Trump and Abe confidence in US-Japan bilateral trade deal

President Donald Trump of United States expressed confidence that a bilateral trade deal between the U.S. and Japan can be reached quickly despite ongoing differences over tariffs as he opened talks with Prime Minister Shinzo Abe at the White House.

Abe is the rare world leader who has managed to develop a personal relationship with Trump. They get along so well that Abe and his wife, Akie, joined Trump and his wife, Melania, for a couples’ dinner Friday at the White House to celebrate the U.S. first lady’s 49th birthday. The leaders planned to meet for a quick round of golf on Saturday.

But all the friendliness they put on display in the Oval Office didn’t mask their differences over trade. Trump complained about Japan’s tariffs on U.S. agricultural products while Abe aired his frustrations with U.S. levies on Japanese automobiles. Trump has slapped tariffs on steel and aluminum imports from Japan and has held the threat of even steeper auto tariffs over Abe’s head.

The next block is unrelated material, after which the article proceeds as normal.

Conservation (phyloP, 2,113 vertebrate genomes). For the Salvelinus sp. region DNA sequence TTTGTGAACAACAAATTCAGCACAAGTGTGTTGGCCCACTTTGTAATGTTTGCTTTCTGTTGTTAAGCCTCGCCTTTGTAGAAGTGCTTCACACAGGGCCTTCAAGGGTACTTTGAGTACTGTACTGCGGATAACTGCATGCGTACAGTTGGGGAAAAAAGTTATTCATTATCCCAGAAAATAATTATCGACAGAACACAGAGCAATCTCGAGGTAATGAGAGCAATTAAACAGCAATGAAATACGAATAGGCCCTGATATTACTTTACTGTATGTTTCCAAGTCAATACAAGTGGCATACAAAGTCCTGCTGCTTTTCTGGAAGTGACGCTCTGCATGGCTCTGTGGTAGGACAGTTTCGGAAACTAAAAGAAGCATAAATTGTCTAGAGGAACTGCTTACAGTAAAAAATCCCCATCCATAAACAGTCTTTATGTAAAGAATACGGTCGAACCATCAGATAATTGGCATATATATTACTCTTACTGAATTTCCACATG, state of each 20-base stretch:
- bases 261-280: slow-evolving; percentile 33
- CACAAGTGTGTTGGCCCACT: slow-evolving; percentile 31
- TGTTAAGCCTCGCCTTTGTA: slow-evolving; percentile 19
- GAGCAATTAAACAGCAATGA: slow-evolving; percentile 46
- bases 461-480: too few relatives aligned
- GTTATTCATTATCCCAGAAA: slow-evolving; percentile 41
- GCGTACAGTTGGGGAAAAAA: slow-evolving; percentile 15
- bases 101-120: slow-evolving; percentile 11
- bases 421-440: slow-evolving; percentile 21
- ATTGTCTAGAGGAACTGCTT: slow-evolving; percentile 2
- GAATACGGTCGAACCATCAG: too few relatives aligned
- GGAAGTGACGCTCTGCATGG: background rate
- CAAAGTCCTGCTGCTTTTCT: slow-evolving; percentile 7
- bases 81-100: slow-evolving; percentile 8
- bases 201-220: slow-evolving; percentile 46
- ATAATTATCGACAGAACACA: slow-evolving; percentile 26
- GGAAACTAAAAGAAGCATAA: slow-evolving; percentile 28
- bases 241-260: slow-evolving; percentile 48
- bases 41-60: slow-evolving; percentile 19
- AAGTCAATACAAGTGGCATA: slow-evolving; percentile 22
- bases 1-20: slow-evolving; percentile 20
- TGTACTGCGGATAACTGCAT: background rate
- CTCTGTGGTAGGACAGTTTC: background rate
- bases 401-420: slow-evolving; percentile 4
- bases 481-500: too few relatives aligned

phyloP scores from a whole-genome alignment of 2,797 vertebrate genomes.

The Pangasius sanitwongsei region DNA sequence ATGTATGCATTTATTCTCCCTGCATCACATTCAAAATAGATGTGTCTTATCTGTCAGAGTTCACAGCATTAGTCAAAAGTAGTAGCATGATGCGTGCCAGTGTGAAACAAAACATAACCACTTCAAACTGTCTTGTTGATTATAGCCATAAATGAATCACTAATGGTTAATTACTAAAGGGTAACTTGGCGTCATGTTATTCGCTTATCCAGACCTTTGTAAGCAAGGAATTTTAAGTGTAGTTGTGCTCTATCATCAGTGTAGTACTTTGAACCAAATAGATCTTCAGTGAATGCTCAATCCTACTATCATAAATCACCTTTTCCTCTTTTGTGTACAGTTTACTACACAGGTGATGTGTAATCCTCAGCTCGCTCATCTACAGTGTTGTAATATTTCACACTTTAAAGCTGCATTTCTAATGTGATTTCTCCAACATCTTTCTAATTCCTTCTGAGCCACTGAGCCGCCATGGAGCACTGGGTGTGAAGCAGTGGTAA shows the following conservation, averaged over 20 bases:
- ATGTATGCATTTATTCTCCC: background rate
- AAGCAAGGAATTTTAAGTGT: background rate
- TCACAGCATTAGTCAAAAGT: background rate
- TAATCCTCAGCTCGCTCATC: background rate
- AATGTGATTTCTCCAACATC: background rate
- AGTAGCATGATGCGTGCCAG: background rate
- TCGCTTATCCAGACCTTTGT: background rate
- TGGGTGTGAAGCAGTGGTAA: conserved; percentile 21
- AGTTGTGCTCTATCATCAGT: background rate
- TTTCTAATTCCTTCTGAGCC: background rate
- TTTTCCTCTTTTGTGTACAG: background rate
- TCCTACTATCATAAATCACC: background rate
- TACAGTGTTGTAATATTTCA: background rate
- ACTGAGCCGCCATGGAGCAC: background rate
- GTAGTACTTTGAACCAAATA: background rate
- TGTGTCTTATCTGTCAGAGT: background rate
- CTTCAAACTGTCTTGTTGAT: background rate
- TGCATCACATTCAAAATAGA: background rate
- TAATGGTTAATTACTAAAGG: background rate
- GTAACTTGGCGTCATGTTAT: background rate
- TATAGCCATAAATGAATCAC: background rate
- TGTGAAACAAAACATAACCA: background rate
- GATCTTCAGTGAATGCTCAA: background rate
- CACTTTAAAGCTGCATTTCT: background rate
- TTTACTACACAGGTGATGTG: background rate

A senior Japanese government official said after the Oval Office discussions that “based upon the trust between the two countries,” the two leaders “agreed to accelerate the discussions in order to achieve an early result on Japan-U.S. trade talks.”

Both Trump and Abe sounded optimistic that an agreement will be struck. Speaking to reporters after the meeting, the prime minister said he told Trump that the two countries will “see a mutually beneficial outcome for both of our countries.” Donald Trump said, ultimately we have a chance to make a good and very long-term trade deal with Japan.